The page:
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Determining Soot Distribution in the Vehicle Exhaust Downstream of a Faulty Diesel Particulate Filter
ISSN: 1946-3936, e-ISSN: 1946-3944
Published April 08, 2013 by SAE International in United States
Citation: Tennison, P., Szente, J., Loos, M., Korniski, T. et al., "Determining Soot Distribution in the Vehicle Exhaust Downstream of a Faulty Diesel Particulate Filter," SAE Int. J. Engines 6(2):1163-1177, 2013, https://doi.org/10.4271/2013-01-1562.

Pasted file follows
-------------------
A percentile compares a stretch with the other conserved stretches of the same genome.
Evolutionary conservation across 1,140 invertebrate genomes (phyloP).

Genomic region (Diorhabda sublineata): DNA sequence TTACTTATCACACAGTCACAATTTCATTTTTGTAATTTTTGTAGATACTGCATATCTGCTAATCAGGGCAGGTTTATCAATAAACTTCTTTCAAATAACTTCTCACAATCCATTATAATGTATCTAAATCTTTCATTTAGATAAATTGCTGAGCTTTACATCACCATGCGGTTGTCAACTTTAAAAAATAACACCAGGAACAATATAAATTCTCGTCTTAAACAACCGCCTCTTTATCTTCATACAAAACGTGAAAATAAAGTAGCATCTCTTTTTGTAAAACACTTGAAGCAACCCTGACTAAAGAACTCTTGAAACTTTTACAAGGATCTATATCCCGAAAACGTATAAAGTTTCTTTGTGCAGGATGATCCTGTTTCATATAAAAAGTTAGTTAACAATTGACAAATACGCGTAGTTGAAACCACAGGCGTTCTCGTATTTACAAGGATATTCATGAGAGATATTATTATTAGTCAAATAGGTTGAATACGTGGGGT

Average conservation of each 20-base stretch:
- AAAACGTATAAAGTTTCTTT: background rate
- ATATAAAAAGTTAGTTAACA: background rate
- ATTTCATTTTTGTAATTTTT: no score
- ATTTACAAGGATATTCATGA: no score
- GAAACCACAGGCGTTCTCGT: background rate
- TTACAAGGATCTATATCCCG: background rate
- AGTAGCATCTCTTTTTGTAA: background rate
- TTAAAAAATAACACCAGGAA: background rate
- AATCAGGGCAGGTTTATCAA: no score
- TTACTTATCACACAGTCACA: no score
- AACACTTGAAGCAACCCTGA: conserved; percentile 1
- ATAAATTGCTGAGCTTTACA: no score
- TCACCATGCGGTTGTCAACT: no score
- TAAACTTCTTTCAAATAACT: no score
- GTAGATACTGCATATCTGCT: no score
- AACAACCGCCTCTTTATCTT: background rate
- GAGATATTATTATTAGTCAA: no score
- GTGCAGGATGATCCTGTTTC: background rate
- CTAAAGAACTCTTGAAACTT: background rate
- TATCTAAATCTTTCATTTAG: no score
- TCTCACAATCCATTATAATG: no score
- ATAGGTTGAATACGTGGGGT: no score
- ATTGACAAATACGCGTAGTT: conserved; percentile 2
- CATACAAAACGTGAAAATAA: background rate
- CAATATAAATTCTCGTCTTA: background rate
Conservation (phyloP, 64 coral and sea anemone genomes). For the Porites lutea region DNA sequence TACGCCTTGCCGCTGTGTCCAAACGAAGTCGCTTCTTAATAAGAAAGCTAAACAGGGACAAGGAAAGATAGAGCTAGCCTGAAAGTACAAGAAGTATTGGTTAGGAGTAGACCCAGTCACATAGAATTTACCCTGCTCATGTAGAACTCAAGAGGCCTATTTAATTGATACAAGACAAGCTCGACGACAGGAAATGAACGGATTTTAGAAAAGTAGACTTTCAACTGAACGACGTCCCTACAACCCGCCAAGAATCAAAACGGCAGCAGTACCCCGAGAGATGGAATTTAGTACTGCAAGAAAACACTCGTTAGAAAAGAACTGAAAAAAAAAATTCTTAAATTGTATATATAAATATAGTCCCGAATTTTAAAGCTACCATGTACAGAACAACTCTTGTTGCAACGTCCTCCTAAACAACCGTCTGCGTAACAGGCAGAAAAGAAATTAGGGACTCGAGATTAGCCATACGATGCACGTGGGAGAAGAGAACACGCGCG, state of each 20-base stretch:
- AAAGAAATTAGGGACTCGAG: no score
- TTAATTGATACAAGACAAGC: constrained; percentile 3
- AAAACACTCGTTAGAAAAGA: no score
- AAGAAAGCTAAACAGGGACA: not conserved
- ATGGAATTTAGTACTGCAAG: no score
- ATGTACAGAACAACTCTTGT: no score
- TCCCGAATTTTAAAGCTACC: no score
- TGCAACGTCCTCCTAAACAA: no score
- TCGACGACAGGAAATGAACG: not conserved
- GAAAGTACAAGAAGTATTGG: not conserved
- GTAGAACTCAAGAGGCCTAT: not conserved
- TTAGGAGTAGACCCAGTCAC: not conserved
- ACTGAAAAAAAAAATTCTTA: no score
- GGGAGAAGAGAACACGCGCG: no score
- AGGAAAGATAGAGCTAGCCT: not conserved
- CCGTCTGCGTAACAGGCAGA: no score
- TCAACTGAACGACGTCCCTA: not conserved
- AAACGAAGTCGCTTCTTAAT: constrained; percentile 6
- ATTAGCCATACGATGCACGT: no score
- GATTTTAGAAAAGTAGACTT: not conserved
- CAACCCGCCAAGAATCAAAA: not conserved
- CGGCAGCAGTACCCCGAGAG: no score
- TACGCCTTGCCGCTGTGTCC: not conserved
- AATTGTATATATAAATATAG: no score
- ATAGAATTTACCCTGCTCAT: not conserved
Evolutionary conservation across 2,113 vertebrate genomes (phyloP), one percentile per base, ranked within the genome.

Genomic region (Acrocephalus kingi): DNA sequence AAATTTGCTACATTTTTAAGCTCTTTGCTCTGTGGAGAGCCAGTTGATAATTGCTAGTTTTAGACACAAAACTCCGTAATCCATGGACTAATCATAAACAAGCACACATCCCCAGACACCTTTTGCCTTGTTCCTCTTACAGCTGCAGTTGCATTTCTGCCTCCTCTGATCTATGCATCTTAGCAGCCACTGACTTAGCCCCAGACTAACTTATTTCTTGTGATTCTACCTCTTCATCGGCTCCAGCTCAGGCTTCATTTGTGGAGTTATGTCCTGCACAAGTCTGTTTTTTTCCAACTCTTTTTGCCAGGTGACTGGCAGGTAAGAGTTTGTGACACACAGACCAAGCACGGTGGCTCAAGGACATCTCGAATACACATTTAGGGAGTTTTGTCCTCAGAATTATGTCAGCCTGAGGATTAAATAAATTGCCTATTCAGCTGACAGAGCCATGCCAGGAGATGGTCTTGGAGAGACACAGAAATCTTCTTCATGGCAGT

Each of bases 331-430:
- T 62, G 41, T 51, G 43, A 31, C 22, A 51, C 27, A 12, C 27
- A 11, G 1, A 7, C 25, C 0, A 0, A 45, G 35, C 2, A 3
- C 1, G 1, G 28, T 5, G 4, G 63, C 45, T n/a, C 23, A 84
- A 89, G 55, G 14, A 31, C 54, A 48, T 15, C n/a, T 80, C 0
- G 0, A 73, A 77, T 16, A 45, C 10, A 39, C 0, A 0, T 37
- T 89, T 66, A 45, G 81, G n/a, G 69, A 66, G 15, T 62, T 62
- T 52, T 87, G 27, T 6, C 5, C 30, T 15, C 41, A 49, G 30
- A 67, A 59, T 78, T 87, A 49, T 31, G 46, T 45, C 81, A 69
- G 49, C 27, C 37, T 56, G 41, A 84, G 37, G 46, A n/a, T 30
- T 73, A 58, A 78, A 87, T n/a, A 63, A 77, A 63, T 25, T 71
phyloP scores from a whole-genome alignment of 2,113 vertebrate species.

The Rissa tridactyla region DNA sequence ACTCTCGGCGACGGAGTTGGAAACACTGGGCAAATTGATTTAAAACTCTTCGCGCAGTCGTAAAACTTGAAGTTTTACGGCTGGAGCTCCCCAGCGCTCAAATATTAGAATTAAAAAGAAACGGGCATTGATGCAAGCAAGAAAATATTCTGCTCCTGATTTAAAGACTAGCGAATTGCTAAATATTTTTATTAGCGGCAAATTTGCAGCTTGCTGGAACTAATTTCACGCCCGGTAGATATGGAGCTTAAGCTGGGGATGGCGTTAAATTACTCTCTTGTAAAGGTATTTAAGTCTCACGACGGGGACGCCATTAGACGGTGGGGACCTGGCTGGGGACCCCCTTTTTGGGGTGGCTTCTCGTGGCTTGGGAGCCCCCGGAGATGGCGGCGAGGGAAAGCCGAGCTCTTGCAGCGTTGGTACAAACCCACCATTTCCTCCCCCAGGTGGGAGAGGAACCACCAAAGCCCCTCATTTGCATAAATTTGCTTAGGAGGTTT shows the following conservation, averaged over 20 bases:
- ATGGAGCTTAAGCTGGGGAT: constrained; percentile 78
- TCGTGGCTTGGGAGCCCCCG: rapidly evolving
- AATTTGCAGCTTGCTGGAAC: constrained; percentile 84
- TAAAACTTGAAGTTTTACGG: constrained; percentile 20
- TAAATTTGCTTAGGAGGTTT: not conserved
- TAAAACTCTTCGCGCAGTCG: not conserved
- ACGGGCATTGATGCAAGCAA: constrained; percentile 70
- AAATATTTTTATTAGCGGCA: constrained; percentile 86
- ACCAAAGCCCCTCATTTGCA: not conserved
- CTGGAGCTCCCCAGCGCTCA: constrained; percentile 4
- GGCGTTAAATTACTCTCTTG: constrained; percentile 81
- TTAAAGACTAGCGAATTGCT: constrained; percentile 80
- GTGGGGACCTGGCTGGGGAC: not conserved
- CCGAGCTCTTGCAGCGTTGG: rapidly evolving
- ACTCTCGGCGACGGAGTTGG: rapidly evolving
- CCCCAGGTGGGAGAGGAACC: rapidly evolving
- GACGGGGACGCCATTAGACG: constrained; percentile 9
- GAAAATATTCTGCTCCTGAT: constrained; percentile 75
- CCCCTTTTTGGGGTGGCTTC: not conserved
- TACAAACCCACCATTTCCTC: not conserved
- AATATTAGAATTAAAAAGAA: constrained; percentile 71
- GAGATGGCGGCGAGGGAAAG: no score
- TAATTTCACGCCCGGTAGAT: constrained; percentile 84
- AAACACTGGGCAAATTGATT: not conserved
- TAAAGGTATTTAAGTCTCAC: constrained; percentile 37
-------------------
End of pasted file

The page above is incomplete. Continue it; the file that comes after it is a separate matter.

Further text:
New emissions certification requirements for medium duty vehicles (MDV) meeting chassis dynamometer regulations in the 8,500 lb to 14,000 lb weight classes as well as heavy duty (HD) engine dynamometer certified applications in both the under 14,000 lb and over 14,000 lb weight classes employing large diameter exhaust pipes (up to 4″) have created new exhaust stream sampling concerns. Current On-Board-Diagnostic (OBD) dyno certified particulate matter (PM) requirements were/are 7x the standard for 2010-2012 applications with a planned phase in down to 3x the standard by 2017. Chassis certified applications undergo a similar reduction down to 1.75x the standard for 2017 model year (MY) applications. Failure detection of a Diesel Particulate Filter (DPF) at these low detection limits facilitates the need for a particulate matter sensor. With the active sensing elements of the particulate matter (PM) sensors extending less than ½″ into a 4″ ID exhaust pipe, the question arises of where to locate the PM sensor to ensure it sees a properly mixed exhaust stream. Packaging and warranty requirements dictate the sensors be located near the outlet of the DPF cone, but generic fluid dynamics requirements dictate ten tube diameters after the outlet of the DPF cone. Experiments were conducted at the Ford Motor Company's Vehicle Emissions Research Laboratory on a medium duty vehicle (chassis certified application) with a diesel engine and an aftertreatment system containing a diesel oxidation catalyst (DOC), selective catalytic reduction (SCR) catalyst, and a diesel particulate filter (DPF) utilizing both artificial and induced actual DPF faults. Several downstream DPF axial locations were selected at distances between 5 times and 18 times the diameter of the exhaust pipe from the DPF outlet. Real time PM measurements were performed at multiple sample points of each axial location (soot plane) to map out the PM distribution in the exhaust pipe. As part of this series of experiments a few DPF failures initiated during drop-to-idle (DTI) DPF regeneration were monitored with PM instrumentation. Additionally, Computational Fluid Dynamics (CFD) analyses were performed to predict mixing efficiency of the PM at each of the axial locations of the exhaust system. Both experimental and computational data will be presented.